Sharon Lynn’s short stories have appeared in multiple anthologies. Her Cotswold Crime series will debut in December 2022 with Death Takes a Bath. You can find out more about her on her website, or by clicking here, see her stories here, and read her last post here.
As many of you know, I am a college professor in my non-writing life. I was asked to do a presentation on Why Writing Is My Passion to the university staff and faculty, and as I created the slide deck, I discovered important lessons that writing has taught me.
1. Perseverance. Death Takes a Bath: A Cotswold Crimes Mystery is the third novel I’ve written and the first to be published. I received ninety-eight rejections before landing a 3-book deal with an option for two more. Writers can never give up in the face of denial.
2. Do what you’re willing to suffer for. The axiom is “Do what you love, and you’ll never work a day in your life.” Which is lovely and true. But it does not push you, and it will not make you grow. For example, I love to sing and have a very pretty voice. I could possibly do something with it. But I cannot (and never could) bring myself to practice even fifteen minutes a day. However, I am willing to place my heart in the form of a draft, open and vulnerable, on a plate for an editor to tear into.
3. Practice makes better. I’m not going to say “perfect” because while I am a much better writer for all my experiences and rewrites, I still can’t spell and have no idea what a comma is. Thank you to all my proofreaders!
4. Deadlines are important. It’s one thing to write because you have a story you need to tell. It’s another to write because you have a contract that must be fulfilled. Discipline and focus are vital when writing to a deadline.
5. Push out of your comfort zone. Like many writers, I am an introvert. Conference events make me want to go to my hotel room and watch Midsomer Murders. Again. But once you publish, you need to network. And you know what? It’s awesome. I have met so many fantastic authors, readers, librarians, and bookstore owners that I wish I could go back in time and meet them all earlier. Because wow – the mystery/thriller/suspense community is amazing!
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Thanks for the excellent reminders about why we write. Two takeaways that I needed today: 1. practice makes better not perfect. I can be a perfectionist and tend to be hard on myself when I find errors, especially AFTER my work is already published! 2. Deadlines. I work better when someone or something is pushing my buttons, so viewing deadlines as helpful is better than viewing them as evil. Thanks. I love Maddie Maguire and the Cotswold Crime series. Best wishes!
Glad you found important reminders, Joy! Voltaire said, “Perfection is the enemy of good.” It’s a strange sentiment at first glance, but it is really important to remember that good is good! And striving for perfection makes me not want to publish anything.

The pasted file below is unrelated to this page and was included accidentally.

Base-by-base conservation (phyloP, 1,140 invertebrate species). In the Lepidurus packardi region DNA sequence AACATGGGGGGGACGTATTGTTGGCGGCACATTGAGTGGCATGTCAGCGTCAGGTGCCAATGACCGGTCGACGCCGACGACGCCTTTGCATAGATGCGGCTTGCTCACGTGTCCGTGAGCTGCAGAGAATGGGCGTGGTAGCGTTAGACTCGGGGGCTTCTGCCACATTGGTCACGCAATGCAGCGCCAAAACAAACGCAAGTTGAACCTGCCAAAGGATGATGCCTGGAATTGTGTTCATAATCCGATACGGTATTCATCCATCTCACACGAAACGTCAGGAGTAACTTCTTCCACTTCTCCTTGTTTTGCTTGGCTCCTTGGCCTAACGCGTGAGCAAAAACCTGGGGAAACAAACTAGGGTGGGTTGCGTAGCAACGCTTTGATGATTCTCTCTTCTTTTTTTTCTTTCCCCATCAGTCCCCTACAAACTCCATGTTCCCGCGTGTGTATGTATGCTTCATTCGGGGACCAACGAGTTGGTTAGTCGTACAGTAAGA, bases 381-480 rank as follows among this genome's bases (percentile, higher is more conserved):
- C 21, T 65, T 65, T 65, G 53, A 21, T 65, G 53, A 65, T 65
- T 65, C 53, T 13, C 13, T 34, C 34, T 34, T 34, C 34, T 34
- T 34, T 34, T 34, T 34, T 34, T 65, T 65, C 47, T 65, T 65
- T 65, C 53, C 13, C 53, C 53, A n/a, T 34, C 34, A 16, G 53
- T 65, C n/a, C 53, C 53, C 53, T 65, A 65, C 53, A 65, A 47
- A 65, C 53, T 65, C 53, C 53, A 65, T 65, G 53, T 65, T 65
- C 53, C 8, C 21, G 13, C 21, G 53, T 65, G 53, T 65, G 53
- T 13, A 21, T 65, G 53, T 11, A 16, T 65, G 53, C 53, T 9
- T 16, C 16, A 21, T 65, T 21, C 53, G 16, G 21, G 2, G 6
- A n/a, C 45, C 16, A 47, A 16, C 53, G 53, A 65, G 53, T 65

Sharon — I love what you wrote abut deadlines:
“It’s one thing to write because you have a story you need to tell. It’s another to write because you have a contract that must be fulfilled. Discipline and focus are vital when writing to a deadline.”
Laurie, you are my role model for discipline and focus! You told me once to write every day, no matter what, and I have finally found a routine that works. Thanks for your inspiration!
Love this post, Laurie. Everything you wrote resonated with me but especially push out of your comfort zone. Public events of any kind are fun and awesome for the very reasons you state, but they drain my energy to empty. I then need rest and isolation to fill my tank. But overall…it’s all worth it, since the people I’ve met at said events are among the most wonderful in the world! Thanks for this summary.
I agree, Margaret! I am an introvert, as are many writers, and it is tough to keep signing up for panels and speaking engagements. But the mystery writing community is so supportive that I find myself enjoying events more and more.
Sharon, thanks for sharing your learning. “Push out of your comfort zone” resonates with me. Like you, I am an introvert, so I’d be watching MIdsomer Murders alongside you! That said, I’m always happy after I’ve pushed myself to do a school visit or a book signing because of the fabulous people I meet.
Isn’t it funny how different teaching a class is to visiting someone else’s class? You’re welcome to binge watch mysteries with me anytime!
Thanks for sharing. I love your comment about the supportive community of writers. We really need each other for the help, inspiration, friendship, and education we all share. And for the help with commas. The writing community is amazing.
Yes! The friends I’ve made since I started writing have been so inspirational and supportive. And as far as education – everything of yours that I read makes me a better writer!
Sharon your post rings so true! Perseverance is key, but do it because you love it! And my favorite- Practice makes better! Deadlines are one way to keep you motivated! And you’re right. This community is the best! All great tips! Thanks so much for sharing!
I’m so happy you found it helpful!
So much of this article resonates with me. I’m also an educator-turned-writer. As confident as I was in the classroom or conducting meetings, I had a learning curve when it came to giving author talks. Like you, I overcame that reticence and found that the reading and writing communities are filled with fascinating, enthusiastic, intelligent, and fun people. The writing life is spectacular!
For some reason, speaking to peers or fans is so much more nerve wracking than students! But the writing community is worth the nerves – great people!